The Grapes of Wrath: Encouraging Fruitful Collaborations Between Local Governments and Farm Wineries in the Commonwealth
By Philip Carter Strother and Andrew E. Tarne
“It must be a bad heart, indeed, that is not rendered more cheerful and more generous by a few glasses of wine.”
The United States has a complicated history with wine, beer, and spirits. Indeed, the prohibition of alcohol is the only regulation directed personally at individuals that has ever made it into
the Constitution, albeit for a relatively short period of time.
The history of America’s relationship with the fruit of the vine, however, is far more nuanced than national prohibition and repeal. Wine, for example, has been in Virginia’s blood for over four centuries, ever since the first ships navigated the James River in 1607.3 From the House of Burgesses’ first decree for the cultivation of grape vines to the modern Virginia Farm Winery Zoning Act, wine has been a subject of lawmaking in the Old Dominion.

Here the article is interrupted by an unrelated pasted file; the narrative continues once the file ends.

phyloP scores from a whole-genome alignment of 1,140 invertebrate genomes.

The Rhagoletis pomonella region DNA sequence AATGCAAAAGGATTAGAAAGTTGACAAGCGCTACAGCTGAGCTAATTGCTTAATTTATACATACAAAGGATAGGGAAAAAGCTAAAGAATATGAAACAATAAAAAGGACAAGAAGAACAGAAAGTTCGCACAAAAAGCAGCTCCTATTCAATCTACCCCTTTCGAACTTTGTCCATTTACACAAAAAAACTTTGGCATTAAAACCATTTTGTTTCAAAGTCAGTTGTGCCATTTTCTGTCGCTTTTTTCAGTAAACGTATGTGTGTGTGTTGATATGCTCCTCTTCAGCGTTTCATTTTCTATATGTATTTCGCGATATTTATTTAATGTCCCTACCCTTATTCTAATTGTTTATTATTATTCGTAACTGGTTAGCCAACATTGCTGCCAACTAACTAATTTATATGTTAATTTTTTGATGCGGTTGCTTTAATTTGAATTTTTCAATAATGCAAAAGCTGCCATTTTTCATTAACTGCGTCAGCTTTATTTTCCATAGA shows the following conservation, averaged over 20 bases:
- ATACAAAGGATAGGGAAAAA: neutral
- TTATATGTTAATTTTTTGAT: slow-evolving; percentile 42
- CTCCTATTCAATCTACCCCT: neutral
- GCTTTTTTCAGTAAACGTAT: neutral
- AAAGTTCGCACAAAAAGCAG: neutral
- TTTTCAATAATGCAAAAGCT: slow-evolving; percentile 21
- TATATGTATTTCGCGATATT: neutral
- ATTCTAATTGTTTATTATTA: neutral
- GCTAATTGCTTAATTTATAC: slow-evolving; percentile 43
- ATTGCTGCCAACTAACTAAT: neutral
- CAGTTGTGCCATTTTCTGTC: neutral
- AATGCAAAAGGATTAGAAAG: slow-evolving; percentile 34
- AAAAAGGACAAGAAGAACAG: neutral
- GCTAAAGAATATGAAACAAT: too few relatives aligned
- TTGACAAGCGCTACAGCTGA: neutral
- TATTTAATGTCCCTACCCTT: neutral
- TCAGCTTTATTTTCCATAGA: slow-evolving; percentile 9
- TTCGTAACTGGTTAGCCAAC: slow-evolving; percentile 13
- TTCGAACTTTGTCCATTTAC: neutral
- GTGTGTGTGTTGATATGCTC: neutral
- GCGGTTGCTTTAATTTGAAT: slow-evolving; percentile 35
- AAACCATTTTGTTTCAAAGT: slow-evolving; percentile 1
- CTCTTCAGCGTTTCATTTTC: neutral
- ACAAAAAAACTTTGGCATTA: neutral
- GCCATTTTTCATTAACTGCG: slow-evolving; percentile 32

The legal status of the wine industry and its product has changed over the years, traversing a wavelength that takes it, as Richard Mendelson describes, “from demon to darling.” Many have already written on the subject of wine law in the United States and particularly in the Commonwealth of Virginia.
This essay will add to the growing corpus of wine law, with a scope roughly limited to discussing the relationship of wineries to the localities in which they are situated. With Virginia’s wine industry growing at astounding rates, so too are regulations of that industry at all levels of government: federal, state, and local. While there is fairly substantial federal regulation in the field of wine law, this essay’s scope will be limited to the interplay of Virginia’s state and local laws that affect wineries close to home. Within that scope, this essay’s purpose is threefold.
Read the full review here.